Ironically, at the end of John’s Gospel, we’re right back at the very beginning. Easter Day has come and gone, Jesus is alive, and has appeared to his disciples on at least two occasions, but the disciples have not yet figured out what to do with themselves. Seven of them, at least, have gone back home to Galilee. And I get it. I think I understand it. In the last month of their troubled lives they have experienced an extreme roller coaster ride of emotions, and they’re completely exhausted both physically and emotionally. They’re done in, they’re pooped out and they’re probably very confused.
This previous month for them began with a glorious emotional high. They were coming to Jerusalem to celebrate the Passover. And as they neared the city, Jesus got himself on to a donkey, and he rode into the city like a victorious reigning and ruling monarch. It was wonderful. People were celebrating all around, shouting praises to God, and singing the glories of heaven, and the hearts of the disciples were stirred with hopeful anticipation. Perhaps now, finally, and at last, Jesus would fully reveal himself as the long awaited and fervently prayed for Messiah. Perhaps now the glory of Israel would be restored, and the promises of God would be fulfilled. You know, its always exciting to be a part of something that God is doing. And the disciples believed with all of their hearts that they were on the very edge of the most glorious thing that God would ever do, and to be a part of that must have been absolutely, unimaginably awesome and wonderful to the disciples. It must have felt really great. I’ll bet the goose bumps never left them as they made their way into the city of Jerusalem, it was that cool.
But, less than a week later, as Jesus hung suffering and dying on a cross of shame, those hopes, and that excitement and anticipation evaporated quickly and suddenly into thin air, and the disciples were plunged into the deep agony of despair and loss and grief. Jesus, whom they loved, Jesus to whom they had given three years of their lives, was dead. Do you suppose there was anger there? Do you suppose there was even a sense of betrayal? Only those of us who have experienced the death of a dear loved one can identify with the raging range of emotions that death conjures up.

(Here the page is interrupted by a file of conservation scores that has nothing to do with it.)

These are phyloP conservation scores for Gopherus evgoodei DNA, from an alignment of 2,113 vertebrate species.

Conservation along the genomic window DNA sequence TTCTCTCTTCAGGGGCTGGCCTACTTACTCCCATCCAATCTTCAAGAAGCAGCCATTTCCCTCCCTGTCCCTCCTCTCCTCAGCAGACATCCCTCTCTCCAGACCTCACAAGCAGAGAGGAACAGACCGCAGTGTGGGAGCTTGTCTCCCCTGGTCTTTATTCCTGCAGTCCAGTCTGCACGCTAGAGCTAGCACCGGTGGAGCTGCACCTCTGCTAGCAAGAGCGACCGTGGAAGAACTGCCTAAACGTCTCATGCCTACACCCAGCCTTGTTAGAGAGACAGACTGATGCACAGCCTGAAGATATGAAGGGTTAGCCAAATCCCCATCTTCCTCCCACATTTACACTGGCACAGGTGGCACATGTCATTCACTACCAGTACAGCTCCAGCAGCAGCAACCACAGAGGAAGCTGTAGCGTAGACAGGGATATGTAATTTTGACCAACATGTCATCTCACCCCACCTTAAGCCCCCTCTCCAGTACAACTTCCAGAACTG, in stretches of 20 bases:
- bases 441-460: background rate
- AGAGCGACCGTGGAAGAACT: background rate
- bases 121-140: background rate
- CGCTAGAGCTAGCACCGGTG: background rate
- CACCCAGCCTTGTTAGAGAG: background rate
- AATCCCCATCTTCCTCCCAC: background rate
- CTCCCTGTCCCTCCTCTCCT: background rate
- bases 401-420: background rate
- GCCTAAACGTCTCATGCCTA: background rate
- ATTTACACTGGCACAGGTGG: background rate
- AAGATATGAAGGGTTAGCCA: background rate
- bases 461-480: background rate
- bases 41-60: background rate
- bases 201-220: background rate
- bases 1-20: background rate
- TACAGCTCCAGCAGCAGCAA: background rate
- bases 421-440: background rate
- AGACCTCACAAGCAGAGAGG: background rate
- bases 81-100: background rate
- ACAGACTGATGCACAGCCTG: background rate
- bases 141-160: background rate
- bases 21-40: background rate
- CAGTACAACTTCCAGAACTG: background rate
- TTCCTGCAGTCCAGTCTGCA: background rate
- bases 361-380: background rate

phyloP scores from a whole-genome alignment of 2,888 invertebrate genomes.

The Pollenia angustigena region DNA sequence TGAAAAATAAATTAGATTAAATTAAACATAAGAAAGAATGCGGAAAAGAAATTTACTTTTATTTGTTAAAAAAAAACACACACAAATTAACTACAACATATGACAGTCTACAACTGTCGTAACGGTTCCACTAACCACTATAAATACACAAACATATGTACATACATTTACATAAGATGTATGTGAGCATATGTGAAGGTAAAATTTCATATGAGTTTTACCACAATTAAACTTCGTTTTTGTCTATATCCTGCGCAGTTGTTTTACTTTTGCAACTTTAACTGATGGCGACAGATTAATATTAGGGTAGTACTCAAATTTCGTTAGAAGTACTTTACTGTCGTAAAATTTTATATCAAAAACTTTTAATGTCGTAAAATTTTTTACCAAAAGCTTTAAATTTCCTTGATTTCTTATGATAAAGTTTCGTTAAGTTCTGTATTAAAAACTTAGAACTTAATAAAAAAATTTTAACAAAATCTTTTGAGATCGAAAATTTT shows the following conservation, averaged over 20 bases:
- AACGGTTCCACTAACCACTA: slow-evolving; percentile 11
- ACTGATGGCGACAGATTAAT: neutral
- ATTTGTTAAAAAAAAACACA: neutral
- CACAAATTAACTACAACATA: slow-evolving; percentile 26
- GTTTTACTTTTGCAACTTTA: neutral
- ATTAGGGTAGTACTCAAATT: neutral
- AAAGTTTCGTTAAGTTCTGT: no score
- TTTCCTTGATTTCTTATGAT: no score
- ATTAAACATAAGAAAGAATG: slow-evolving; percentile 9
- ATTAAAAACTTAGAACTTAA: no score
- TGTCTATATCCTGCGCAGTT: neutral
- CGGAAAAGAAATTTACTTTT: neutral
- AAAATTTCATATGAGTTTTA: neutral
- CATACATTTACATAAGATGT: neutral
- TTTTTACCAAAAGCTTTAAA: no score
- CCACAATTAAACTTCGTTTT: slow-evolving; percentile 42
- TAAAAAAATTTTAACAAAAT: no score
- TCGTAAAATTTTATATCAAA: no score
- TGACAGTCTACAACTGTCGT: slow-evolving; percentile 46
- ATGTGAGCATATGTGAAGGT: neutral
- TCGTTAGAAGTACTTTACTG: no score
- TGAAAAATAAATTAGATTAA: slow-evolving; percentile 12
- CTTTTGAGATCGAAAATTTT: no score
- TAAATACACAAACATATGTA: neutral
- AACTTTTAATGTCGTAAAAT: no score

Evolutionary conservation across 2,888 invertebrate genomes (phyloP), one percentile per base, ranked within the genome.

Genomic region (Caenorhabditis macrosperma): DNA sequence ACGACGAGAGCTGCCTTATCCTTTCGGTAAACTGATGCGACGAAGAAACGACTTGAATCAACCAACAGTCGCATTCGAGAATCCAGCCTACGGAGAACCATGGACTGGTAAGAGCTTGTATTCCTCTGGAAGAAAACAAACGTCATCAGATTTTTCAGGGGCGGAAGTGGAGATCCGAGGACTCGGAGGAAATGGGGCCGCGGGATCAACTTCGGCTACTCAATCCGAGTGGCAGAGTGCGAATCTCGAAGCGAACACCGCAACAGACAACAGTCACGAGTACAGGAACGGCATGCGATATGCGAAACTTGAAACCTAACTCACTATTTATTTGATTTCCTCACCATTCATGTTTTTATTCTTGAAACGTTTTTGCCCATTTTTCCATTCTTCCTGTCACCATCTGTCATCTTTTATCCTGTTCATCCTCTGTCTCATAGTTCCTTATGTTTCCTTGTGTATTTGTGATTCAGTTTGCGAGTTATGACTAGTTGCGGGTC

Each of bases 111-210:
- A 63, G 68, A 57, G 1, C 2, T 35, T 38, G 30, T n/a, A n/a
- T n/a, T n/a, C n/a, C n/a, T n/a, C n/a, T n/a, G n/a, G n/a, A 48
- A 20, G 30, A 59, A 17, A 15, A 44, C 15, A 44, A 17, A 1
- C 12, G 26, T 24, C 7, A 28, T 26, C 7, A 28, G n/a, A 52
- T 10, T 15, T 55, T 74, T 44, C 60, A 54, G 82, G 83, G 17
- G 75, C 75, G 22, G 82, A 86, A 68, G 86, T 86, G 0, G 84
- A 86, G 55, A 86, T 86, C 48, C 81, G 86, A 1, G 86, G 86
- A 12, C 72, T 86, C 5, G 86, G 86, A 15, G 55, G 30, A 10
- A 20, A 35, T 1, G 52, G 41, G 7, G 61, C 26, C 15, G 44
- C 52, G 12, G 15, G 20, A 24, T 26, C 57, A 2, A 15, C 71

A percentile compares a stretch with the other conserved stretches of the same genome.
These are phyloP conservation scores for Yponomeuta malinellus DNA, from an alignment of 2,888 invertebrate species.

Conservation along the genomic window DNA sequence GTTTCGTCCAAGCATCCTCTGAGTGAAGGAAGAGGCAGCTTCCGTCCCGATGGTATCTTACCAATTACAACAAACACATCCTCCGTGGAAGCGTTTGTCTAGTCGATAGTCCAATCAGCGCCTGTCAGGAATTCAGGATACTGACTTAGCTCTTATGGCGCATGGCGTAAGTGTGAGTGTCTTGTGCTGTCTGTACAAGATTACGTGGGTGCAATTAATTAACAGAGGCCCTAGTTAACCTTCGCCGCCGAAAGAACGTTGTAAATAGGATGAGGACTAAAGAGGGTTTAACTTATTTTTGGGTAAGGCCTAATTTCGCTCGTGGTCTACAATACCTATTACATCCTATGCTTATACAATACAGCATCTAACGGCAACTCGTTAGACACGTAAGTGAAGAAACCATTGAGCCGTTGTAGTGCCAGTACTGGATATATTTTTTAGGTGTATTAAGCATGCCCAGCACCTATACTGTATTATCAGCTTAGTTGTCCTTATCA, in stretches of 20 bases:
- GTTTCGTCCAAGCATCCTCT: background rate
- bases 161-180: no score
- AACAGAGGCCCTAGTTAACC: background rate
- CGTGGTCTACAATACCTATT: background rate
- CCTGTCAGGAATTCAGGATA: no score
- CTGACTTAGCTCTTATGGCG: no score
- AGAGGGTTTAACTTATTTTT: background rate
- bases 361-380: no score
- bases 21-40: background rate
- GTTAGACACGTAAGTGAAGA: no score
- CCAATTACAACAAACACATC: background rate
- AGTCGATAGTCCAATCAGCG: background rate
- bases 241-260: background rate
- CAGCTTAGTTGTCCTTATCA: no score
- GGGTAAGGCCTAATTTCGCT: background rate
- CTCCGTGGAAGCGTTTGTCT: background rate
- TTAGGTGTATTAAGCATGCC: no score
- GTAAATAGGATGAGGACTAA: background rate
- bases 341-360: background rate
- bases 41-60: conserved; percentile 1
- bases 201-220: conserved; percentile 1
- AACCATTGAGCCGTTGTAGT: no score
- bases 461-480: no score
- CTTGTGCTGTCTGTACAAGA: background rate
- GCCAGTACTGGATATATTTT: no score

But then, three days later, there was a rumor that Jesus was alive! Mary Magdalene had seen him! And spoken with him! And that night, as the disciples cowered in fear in the upper room where they had celebrated Passover with Jesus, Jesus came and stood among them and said “Peace be with you,” and they were overwhelmed with joy, suddenly dragged out and hauled up out of the darkness and the despair that had so powerfully gripped them.
But a week went by before they saw him again, and now, not knowing quite what to do, some of the disciples have gone home. And that makes sense. Home is what they know, home is the place where they can experience a little bit of normalcy. Home is where they can begin to sort out their troubling emotions. It’s trite, but it’s true: there’s no place like home. home is safe, and it’s comforting.
And so they’re home, and they’re hanging around together, still stunned, still unsure, and Simon Peter gets up and says, “I am going fishing.” And the others say, “We will go with you.” There’s normalcy in that, they were fishermen before they met Jesus, they know the trade, and for appearance’s sake, let’s call this a fresh start for the disciples. Let’s call it a chance for the disciples to get their lives back in order, with something that’s familiar. Let’s get them back on the job.
Jesus, of course, has something else in mind for them. He too, intends a fresh start for them, he too, intends for them to get back on the job, but it isn’t fishing that he has in mind. Jesus intends to reclaim them as his disciples.
And so Jesus meets them in exactly the same place that he first called them to be disciples. He meets them on the shore of the Sea of Galilee. Jesus meets them once again, at the very place where their relationship began three years ago. And the way in which he meets them is so ironic, that it borders on the hilarious. When Jesus first called them to be his disciples, three years ago, they had been out fishing all night, and they had caught nothing. Three years ago, Jesus helped them to pull in a huge catch of fish, and they were so humbled and so amazed that they left their nets and became Jesus’ disciples. And today, its time for them to leave their nets again, and get back to the business of being Jesus’ disciples.
Once again, they’ve been out all night fishing, and they’ve caught nothing. There’s a pattern here. And Jesus is standing there on the shore, but the distance between Jesus on the shore and the disciples in the boat is too great for them to recognize him. And so he shouts out to them, “Children, you have no fish, have you?” That’s not a question, it’s a statement. It’ a statement that says, you’re not where you belong, you’re not doing what you’re supposed to be doing. You’re trying to live your lives apart from being my disciples, and it’s not working.